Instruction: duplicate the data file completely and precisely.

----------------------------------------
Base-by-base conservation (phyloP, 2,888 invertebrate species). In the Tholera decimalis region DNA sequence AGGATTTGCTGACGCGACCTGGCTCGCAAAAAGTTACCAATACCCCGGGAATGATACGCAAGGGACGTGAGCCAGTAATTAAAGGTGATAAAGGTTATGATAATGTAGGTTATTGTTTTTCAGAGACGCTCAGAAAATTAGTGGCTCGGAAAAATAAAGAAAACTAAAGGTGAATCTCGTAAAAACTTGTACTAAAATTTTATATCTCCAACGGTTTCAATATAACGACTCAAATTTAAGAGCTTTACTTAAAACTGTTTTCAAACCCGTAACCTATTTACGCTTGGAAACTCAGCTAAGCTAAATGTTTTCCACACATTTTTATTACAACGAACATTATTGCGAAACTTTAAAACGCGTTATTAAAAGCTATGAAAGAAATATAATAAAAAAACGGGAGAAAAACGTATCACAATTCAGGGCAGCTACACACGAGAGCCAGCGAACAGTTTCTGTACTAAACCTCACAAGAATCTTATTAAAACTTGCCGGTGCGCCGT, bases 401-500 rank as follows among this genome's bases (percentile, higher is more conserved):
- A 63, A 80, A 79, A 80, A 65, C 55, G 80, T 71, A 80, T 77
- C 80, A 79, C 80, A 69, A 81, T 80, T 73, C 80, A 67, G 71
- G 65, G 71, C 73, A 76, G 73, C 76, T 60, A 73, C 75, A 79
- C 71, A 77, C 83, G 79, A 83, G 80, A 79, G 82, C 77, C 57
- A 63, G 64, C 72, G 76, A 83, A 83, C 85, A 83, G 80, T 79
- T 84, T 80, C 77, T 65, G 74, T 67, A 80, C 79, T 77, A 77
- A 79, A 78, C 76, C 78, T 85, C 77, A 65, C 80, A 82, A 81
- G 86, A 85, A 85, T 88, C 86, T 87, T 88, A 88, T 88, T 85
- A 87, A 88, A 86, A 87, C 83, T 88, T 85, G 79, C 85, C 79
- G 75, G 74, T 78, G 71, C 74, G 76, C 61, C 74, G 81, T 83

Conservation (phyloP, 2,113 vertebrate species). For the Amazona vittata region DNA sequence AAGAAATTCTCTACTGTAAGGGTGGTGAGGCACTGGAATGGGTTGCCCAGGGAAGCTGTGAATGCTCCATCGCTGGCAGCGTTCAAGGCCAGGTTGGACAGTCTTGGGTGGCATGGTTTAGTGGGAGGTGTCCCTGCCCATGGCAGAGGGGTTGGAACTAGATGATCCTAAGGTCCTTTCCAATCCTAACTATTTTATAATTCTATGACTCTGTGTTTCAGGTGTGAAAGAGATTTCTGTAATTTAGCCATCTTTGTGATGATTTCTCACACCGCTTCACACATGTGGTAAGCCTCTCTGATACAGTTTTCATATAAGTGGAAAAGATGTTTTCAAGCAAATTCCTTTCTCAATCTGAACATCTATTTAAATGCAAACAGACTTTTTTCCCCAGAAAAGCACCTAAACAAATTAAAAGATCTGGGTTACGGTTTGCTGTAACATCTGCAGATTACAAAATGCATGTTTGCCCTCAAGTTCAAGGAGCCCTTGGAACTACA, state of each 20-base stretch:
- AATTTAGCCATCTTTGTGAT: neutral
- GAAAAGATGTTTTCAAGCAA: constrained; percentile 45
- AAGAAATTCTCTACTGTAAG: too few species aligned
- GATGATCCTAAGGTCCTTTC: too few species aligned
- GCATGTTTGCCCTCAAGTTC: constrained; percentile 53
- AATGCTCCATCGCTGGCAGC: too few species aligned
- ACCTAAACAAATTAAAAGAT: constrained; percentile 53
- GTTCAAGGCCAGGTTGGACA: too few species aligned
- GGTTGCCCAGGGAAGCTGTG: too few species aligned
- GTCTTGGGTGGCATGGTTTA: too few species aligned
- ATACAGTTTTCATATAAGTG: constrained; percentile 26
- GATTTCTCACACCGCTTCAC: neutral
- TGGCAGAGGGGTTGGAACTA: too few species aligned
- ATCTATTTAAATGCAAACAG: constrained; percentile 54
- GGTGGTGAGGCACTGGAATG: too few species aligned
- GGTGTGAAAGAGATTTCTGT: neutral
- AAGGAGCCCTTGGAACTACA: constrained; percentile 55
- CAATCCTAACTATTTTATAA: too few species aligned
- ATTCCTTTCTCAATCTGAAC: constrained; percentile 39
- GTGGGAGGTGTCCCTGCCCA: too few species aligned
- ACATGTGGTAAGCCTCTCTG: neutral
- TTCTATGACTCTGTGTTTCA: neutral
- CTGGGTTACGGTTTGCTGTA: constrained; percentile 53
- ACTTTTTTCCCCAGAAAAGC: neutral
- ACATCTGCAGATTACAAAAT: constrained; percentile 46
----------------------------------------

Base-by-base conservation (phyloP, 2,888 invertebrate species). In the Tholera decimalis region DNA sequence AGGATTTGCTGACGCGACCTGGCTCGCAAAAAGTTACCAATACCCCGGGAATGATACGCAAGGGACGTGAGCCAGTAATTAAAGGTGATAAAGGTTATGATAATGTAGGTTATTGTTTTTCAGAGACGCTCAGAAAATTAGTGGCTCGGAAAAATAAAGAAAACTAAAGGTGAATCTCGTAAAAACTTGTACTAAAATTTTATATCTCCAACGGTTTCAATATAACGACTCAAATTTAAGAGCTTTACTTAAAACTGTTTTCAAACCCGTAACCTATTTACGCTTGGAAACTCAGCTAAGCTAAATGTTTTCCACACATTTTTATTACAACGAACATTATTGCGAAACTTTAAAACGCGTTATTAAAAGCTATGAAAGAAATATAATAAAAAAACGGGAGAAAAACGTATCACAATTCAGGGCAGCTACACACGAGAGCCAGCGAACAGTTTCTGTACTAAACCTCACAAGAATCTTATTAAAACTTGCCGGTGCGCCGT, bases 401-500 rank as follows among this genome's bases (percentile, higher is more conserved):
- A 63, A 80, A 79, A 80, A 65, C 55, G 80, T 71, A 80, T 77
- C 80, A 79, C 80, A 69, A 81, T 80, T 73, C 80, A 67, G 71
- G 65, G 71, C 73, A 76, G 73, C 76, T 60, A 73, C 75, A 79
- C 71, A 77, C 83, G 79, A 83, G 80, A 79, G 82, C 77, C 57
- A 63, G 64, C 72, G 76, A 83, A 83, C 85, A 83, G 80, T 79
- T 84, T 80, C 77, T 65, G 74, T 67, A 80, C 79, T 77, A 77
- A 79, A 78, C 76, C 78, T 85, C 77, A 65, C 80, A 82, A 81
- G 86, A 85, A 85, T 88, C 86, T 87, T 88, A 88, T 88, T 85
- A 87, A 88, A 86, A 87, C 83, T 88, T 85, G 79, C 85, C 79
- G 75, G 74, T 78, G 71, C 74, G 76, C 61, C 74, G 81, T 83

Conservation (phyloP, 2,113 vertebrate species). For the Amazona vittata region DNA sequence AAGAAATTCTCTACTGTAAGGGTGGTGAGGCACTGGAATGGGTTGCCCAGGGAAGCTGTGAATGCTCCATCGCTGGCAGCGTTCAAGGCCAGGTTGGACAGTCTTGGGTGGCATGGTTTAGTGGGAGGTGTCCCTGCCCATGGCAGAGGGGTTGGAACTAGATGATCCTAAGGTCCTTTCCAATCCTAACTATTTTATAATTCTATGACTCTGTGTTTCAGGTGTGAAAGAGATTTCTGTAATTTAGCCATCTTTGTGATGATTTCTCACACCGCTTCACACATGTGGTAAGCCTCTCTGATACAGTTTTCATATAAGTGGAAAAGATGTTTTCAAGCAAATTCCTTTCTCAATCTGAACATCTATTTAAATGCAAACAGACTTTTTTCCCCAGAAAAGCACCTAAACAAATTAAAAGATCTGGGTTACGGTTTGCTGTAACATCTGCAGATTACAAAATGCATGTTTGCCCTCAAGTTCAAGGAGCCCTTGGAACTACA, state of each 20-base stretch:
- AATTTAGCCATCTTTGTGAT: neutral
- GAAAAGATGTTTTCAAGCAA: constrained; percentile 45
- AAGAAATTCTCTACTGTAAG: too few species aligned
- GATGATCCTAAGGTCCTTTC: too few species aligned
- GCATGTTTGCCCTCAAGTTC: constrained; percentile 53
- AATGCTCCATCGCTGGCAGC: too few species aligned
- ACCTAAACAAATTAAAAGAT: constrained; percentile 53
- GTTCAAGGCCAGGTTGGACA: too few species aligned
- GGTTGCCCAGGGAAGCTGTG: too few species aligned
- GTCTTGGGTGGCATGGTTTA: too few species aligned
- ATACAGTTTTCATATAAGTG: constrained; percentile 26
- GATTTCTCACACCGCTTCAC: neutral
- TGGCAGAGGGGTTGGAACTA: too few species aligned
- ATCTATTTAAATGCAAACAG: constrained; percentile 54
- GGTGGTGAGGCACTGGAATG: too few species aligned
- GGTGTGAAAGAGATTTCTGT: neutral
- AAGGAGCCCTTGGAACTACA: constrained; percentile 55
- CAATCCTAACTATTTTATAA: too few species aligned
- ATTCCTTTCTCAATCTGAAC: constrained; percentile 39
- GTGGGAGGTGTCCCTGCCCA: too few species aligned
- ACATGTGGTAAGCCTCTCTG: neutral
- TTCTATGACTCTGTGTTTCA: neutral
- CTGGGTTACGGTTTGCTGTA: constrained; percentile 53
- ACTTTTTTCCCCAGAAAAGC: neutral
- ACATCTGCAGATTACAAAAT: constrained; percentile 46